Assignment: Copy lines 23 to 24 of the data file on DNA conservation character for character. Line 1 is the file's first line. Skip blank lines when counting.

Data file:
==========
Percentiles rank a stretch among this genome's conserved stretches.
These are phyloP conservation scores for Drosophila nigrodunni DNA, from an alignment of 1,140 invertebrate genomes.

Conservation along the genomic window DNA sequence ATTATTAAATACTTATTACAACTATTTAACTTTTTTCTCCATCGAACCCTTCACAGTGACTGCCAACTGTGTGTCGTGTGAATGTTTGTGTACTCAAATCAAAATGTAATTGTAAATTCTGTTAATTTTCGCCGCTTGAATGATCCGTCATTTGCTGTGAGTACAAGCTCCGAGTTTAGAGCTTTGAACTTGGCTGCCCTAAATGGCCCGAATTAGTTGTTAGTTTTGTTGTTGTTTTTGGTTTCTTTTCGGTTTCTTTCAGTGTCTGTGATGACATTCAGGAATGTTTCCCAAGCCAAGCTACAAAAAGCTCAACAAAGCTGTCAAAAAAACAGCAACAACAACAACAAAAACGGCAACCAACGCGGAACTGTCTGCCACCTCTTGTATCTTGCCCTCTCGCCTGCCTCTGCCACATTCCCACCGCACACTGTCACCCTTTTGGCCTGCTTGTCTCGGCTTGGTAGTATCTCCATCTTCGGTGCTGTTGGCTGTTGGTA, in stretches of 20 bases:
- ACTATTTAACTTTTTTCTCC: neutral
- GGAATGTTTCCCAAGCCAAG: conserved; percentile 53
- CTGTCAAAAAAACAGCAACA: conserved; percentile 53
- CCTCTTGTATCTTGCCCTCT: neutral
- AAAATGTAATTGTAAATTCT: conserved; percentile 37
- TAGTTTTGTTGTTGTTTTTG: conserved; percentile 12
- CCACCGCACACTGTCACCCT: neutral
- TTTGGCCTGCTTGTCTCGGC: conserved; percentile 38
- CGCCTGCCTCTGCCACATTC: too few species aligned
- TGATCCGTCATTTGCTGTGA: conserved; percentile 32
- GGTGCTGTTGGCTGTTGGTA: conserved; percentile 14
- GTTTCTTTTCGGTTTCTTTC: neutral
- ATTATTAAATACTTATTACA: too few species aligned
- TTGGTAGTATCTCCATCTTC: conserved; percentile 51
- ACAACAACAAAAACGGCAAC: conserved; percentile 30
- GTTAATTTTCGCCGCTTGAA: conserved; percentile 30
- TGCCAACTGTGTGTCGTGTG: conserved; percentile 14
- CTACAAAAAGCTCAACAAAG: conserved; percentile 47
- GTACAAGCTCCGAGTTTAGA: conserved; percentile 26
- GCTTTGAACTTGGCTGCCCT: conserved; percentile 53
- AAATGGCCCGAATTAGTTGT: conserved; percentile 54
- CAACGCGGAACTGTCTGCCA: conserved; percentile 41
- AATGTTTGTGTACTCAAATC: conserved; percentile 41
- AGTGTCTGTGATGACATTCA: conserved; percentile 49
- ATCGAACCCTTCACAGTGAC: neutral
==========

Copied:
- GCTTTGAACTTGGCTGCCCT: conserved; percentile 53
- AAATGGCCCGAATTAGTTGT: conserved; percentile 54